Manchester City, Arsenal and Liverpool have joined forces with the company to offer fans and broadcasters 360-degree real footage of their matches which show incidents from any angle.
The idea is to allow supporters the chance to immerse themselves in the action like never before — including getting the exact view star players have during matches.
But the software will also be able to show in minute detail what happened in controversial moments such as penalties and marginal offside decisions.
And that will leave top-flight officials running the risk of having any potential errors of judgement examined in ultra high-definition detail by TV companies and fans on social media.
Damian Willoughby, City’s senior vice-president of partnerships, said: “It’s going to be an evolution.”
But he said how the software is used beyond his club is not his problem — although he does not want it to be used as a stick to beat referees with.
He added: "The constructs of our relationship with Intel and the other clubs is that we are making available to the host broadcasters what we are creating together.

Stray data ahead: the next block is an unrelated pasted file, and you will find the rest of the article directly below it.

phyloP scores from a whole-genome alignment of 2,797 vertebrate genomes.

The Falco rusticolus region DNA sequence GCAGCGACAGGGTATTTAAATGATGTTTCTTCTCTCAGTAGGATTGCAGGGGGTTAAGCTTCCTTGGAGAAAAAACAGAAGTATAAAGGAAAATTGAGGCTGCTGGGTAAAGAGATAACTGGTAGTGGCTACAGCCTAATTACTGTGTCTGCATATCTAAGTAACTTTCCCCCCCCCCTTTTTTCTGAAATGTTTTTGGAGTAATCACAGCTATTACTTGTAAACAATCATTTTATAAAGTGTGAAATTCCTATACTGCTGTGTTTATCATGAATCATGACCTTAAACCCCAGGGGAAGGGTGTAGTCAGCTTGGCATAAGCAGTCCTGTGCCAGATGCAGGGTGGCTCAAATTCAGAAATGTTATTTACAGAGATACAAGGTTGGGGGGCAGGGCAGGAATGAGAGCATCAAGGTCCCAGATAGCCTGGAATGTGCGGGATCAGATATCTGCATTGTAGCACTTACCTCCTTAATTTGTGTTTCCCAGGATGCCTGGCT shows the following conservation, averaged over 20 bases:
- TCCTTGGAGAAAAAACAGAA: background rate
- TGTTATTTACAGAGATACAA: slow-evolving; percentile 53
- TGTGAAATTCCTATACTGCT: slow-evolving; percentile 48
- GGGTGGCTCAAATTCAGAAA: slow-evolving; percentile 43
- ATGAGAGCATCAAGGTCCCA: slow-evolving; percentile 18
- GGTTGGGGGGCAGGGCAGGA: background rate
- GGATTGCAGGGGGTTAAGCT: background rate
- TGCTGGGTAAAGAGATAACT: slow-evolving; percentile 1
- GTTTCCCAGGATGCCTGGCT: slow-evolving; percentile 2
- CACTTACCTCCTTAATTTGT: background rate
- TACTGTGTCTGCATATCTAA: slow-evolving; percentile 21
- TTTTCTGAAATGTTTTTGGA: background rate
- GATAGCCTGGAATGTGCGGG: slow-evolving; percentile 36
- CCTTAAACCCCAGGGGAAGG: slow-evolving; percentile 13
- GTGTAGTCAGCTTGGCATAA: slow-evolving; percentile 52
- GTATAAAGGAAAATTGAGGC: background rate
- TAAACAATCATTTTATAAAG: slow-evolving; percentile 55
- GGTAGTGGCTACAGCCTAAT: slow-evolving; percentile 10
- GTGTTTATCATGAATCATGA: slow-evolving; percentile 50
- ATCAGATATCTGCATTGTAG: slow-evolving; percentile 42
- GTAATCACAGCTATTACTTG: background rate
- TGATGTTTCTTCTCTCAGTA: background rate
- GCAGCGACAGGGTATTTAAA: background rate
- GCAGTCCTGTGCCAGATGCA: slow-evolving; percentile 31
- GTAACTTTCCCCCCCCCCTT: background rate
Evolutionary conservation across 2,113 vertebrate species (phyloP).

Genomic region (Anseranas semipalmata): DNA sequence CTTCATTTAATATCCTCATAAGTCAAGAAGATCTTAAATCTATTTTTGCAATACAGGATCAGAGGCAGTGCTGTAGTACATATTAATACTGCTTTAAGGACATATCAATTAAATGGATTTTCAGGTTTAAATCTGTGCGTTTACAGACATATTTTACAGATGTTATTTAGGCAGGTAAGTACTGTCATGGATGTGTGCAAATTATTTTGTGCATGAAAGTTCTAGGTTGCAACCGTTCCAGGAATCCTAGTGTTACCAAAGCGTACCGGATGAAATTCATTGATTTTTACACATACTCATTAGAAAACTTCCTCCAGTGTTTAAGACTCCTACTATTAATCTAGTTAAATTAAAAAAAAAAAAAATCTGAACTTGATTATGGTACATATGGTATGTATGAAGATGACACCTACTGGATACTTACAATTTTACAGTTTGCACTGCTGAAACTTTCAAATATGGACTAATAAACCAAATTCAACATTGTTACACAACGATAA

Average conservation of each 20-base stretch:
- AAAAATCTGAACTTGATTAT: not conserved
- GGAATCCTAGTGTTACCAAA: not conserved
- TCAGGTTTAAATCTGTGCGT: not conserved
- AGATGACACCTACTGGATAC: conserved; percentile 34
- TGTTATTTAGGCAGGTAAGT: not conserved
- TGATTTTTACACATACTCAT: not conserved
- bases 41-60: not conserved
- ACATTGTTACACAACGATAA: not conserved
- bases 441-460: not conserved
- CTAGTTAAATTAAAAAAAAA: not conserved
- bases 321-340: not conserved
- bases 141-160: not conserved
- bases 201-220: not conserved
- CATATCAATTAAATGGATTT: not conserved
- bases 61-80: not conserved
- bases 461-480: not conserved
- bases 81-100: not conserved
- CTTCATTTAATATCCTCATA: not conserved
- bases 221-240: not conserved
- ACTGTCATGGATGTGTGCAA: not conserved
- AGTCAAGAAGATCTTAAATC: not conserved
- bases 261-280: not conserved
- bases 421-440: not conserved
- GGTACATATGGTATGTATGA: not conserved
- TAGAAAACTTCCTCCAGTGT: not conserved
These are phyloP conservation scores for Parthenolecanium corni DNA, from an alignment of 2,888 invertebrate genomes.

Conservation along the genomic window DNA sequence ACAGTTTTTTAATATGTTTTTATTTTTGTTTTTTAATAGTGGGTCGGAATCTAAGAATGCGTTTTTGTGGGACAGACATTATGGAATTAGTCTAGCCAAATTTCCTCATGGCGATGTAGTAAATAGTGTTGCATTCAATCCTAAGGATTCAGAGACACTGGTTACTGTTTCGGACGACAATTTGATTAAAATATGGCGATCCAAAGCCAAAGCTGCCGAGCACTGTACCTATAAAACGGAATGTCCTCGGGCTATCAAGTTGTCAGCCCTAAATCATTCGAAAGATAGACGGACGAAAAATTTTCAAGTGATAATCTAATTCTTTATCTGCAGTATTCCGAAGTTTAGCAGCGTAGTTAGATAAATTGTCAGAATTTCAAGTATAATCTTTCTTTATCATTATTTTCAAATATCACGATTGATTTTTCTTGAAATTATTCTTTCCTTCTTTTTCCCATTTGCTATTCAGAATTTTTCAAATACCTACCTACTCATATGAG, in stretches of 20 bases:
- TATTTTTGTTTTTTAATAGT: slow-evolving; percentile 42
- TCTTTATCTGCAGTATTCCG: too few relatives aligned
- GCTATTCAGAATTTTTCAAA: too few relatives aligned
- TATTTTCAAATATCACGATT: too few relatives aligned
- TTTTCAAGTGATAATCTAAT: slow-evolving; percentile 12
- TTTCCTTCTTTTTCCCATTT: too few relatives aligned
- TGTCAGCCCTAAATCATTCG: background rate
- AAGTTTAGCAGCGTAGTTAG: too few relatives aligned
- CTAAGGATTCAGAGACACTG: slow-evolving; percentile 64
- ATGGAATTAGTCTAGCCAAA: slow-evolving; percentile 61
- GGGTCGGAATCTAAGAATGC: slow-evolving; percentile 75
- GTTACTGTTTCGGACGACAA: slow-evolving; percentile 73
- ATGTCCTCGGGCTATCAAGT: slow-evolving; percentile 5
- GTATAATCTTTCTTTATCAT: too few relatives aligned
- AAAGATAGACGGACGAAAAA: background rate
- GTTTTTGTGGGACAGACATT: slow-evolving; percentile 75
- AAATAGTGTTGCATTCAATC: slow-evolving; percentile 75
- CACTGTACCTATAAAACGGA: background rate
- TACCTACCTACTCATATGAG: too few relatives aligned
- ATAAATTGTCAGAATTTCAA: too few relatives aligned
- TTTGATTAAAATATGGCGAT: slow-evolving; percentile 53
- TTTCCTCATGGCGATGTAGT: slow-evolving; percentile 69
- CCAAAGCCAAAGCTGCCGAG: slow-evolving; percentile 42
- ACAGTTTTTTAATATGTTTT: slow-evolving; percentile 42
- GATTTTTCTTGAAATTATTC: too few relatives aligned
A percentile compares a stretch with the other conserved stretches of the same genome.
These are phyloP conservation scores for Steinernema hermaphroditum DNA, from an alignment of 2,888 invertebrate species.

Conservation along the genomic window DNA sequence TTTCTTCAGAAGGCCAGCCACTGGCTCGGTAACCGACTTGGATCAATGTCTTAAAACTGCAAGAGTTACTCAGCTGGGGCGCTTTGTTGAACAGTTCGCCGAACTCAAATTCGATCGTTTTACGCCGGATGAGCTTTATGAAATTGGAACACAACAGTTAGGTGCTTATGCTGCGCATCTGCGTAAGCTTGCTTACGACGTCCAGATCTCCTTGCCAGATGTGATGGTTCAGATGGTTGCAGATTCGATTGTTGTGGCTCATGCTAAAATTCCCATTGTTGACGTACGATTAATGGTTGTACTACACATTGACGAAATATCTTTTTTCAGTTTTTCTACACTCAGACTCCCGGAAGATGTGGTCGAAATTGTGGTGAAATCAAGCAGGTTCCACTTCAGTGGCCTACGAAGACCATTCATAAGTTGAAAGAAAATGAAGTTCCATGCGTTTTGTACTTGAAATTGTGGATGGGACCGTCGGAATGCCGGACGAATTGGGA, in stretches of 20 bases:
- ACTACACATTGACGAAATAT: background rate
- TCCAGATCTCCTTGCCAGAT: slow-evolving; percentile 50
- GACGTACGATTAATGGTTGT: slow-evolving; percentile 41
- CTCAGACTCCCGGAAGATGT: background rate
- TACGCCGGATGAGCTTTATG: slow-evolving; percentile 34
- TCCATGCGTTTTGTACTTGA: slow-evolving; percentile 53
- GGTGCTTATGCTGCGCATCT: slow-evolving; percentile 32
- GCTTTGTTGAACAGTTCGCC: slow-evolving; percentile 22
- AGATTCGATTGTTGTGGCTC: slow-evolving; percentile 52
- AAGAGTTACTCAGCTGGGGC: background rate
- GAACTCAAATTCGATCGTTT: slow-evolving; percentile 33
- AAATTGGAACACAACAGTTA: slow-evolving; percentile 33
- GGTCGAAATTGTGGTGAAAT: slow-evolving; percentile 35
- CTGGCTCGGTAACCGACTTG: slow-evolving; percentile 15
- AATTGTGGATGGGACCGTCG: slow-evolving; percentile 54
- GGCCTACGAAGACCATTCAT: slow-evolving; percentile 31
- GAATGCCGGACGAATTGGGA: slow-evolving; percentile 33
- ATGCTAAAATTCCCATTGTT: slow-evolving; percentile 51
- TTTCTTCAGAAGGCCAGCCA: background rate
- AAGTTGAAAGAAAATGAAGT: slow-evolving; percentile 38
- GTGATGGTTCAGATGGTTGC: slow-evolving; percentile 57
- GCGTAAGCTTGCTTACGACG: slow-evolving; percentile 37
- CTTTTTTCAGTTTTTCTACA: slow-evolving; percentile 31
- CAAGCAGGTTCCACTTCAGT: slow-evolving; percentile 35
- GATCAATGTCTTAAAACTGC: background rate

"How and if they choose to use that is their prerogative.
"It’s something that will need to have some conversation and debate around, but clearly we don’t want to put the referees in a position where they are being criticised.
"It will probably need to be a bit of an evolutionary process that we will need to go through with them to not compromise them in any way."
Intel’s True View is already in operation in NFL and La Liga, but the partnership with the three English giants is aiming to offer far more versatility than previously seen.
They use images captured from THIRTY-EIGHT 5K cameras — four times sharper than HD — located around each stadium to produce complete 360-degree coverage of games.
Sky Sports and BT Sports will be able to use the real images during matches from March but they will also be provided to supporters of the clubs.
The tech allows users to rotate the view to any angle they like, ultimately getting the feeling of being out on the pitch themselves.
It will also let them see exactly what an official is seeing when giving a foul or flagging for offside, and prove if a decision was correct or not.
The images take less than a minute to put together, and City boss Pep Guardiola is likely to be able to call on the technology in his dugout during Premier League matches from next month.
The plan at City is also to develop the technology as a coaching tool, giving Guardiola and his team an even greater insight into the game.
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